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Mar
01

A Starting Point - What Can I Do?

Author // Michael A. Gruttadauria, DC, DACAN

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A Starting Point
What Can I Do?
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What Can I Do?

Mainstream vs. ‘Alternative’ Therapies Therapies are usually considered ‘mainstream’ when they are recommended by a medical doctor and have research behind them. Due to the aforementioned situation that outlined the classification of autism and the mental characteristics associated with it, any therapy outside of psychological intervention and learning and behavioral approaches are considered ‘alternative.’ This way of thinking must change immediately, because anything designed to treat the cause of the problem is not considered a mainstream therapy.

Most intervention approaches for autism are education-based and teach scripted behaviors that have limited value in many real-life interactions. For example, a child may be taught a strategy for how to approach another child to engage in play. However, rehearsed strategies do not give a child the ability to participate in the spontaneous, highly fluid peer interactions of even a simple playground environment. While they clearly have benefit, even the most widely used and most intensive ‘mainstream’ intervention methods have not demonstrated what is needed most: the ability to produce independence and a high quality of life for people with autism. Having language and intelligence are critically important, but they are not enough. Unfortunately, even those children who speak well and do well in school are at high risk for failure in life.

The National Autistic Society (NAS) of Great Britain conducted a study of high functioning adults with Aspergers Syndrome and autism in 2001. The researchers followed hundreds of young adults on the autism spectrum who had high IQs and good language skills. Fifty percent of these bright individuals went on to higher education after high school.

Yet, at the time of the study:

  • Only 12% were employed

  • Only 3% could live independently

  • More than 65% had almost no social contact outside of their family

  • None were married or involved in a significant emotional relationship

In my opinion, ‘mainstream’ evaluation and treatment of ASDs are archaic, and the prognosis for quality of life for people on the spectrum continues to remain poor. The only acceptable approach involves a clinical intervention program that addresses the debilitating core deficits of autism. If you can resolve the bio-neuro dysfunction, more normal neurological organization happens. Neurological organization is a physiological condition that describes the maturing connections and activities of the brain. This orderly progression begins around the 12th week of embryological life and reaches its maximum potential at approximately 6 to 7 years of age. The highest center in the brain, the cerebral cortex, will eventually develop laterally and create responsibilities for each of its hemispheres. This laterality is critical to sensory function and language, and supersedes all other neurological development. When it occurs properly, the left or right cortical hemisphere becomes dominant and a person demonstrates handedness— a preference for using his/her right or left hand. This usually signifies that all lower neural requirements have been met. It is no wonder that most children with autism have mixed-handedness! The process of neural organization is an interdependent continuum: if lower levels are incomplete, all succeeding higher levels are affected. Getting this process “on track” can allow for cognitive and behavioral development to take place.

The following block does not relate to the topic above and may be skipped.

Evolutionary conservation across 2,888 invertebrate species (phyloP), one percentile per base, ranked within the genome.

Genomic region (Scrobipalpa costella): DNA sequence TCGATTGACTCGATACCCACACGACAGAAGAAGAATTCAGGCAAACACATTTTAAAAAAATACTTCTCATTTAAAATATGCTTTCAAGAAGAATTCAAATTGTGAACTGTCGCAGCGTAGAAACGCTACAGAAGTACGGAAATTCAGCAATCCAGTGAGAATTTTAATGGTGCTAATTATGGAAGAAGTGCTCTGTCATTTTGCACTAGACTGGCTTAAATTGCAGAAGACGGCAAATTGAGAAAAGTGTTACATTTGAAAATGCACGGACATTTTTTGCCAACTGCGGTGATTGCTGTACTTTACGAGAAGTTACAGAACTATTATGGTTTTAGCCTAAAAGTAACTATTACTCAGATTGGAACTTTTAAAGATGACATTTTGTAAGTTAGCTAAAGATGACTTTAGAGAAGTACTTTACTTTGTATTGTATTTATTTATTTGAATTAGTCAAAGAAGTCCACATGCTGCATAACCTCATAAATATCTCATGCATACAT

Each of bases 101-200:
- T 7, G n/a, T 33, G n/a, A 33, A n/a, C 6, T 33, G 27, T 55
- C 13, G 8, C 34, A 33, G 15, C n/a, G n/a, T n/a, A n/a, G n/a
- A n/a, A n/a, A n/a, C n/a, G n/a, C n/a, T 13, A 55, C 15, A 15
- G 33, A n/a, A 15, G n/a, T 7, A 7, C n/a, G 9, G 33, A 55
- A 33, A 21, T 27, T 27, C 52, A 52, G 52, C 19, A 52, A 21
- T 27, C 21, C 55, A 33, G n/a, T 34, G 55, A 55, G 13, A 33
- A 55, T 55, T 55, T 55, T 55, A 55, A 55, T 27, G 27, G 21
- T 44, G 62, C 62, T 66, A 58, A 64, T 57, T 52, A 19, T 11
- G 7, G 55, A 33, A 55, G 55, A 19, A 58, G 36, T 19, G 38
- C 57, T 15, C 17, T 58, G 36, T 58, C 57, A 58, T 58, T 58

Your child has his or her own unique potential. You and everyone who works with your child must believe in his ability to learn, grow and have a bright future. This is a fight for your child between you and autism. With early, appropriate, and intensive intervention most children experience improvement ranging from mild changes to complete recovery. The degree of recovery a child experiences depends primarily on his or her unique potential, combined with the parents’ willingness to do whatever it takes.

In conclusion, there is a lot that you can do to help your child. First, align yourself with a healthcare professional that understands the spectrum and be aggressive. Surround yourself with a group of like-minded people. Read and learn everything you can about autism. Never give up.


What Should You Do Immediately?

This is very straight forward: you have to increase the things that your child is not getting enough of and reduces the things that your child has too much of.


Things that usually need to increase:

  • Overall nutritional content in food

  • Specific B vitamins

  • Antioxidants

  • Healthy fats (Omega fatty acids)

  • Amino acids

  • Probiotics

  • Methylation co-factors

  • Specific sensory stimulation

  • Multi-sensory stimulation

  • Gross motor training

  • Core muscle strengthening

  • Vestibular (balance) exercise

  • Fine motor training

  • Activities of daily living

  • Socialization with other children of different abilities

  • Exposure to new environments

  • Needs-based educational programs


Things that usually need to decrease:

  • Environmental toxins

  • Conventional household cleaners

  • Wheat in the diet

  • Dairy products

  • Other potential food allergens

  • Excess sugar

  • Excitotoxins in diet

  • Hydrogenated fats

  • Exposure to construction materials



Pathways Issue 21 CoverThis article appeared in Pathways to Family Wellness magazine, Issue #21.

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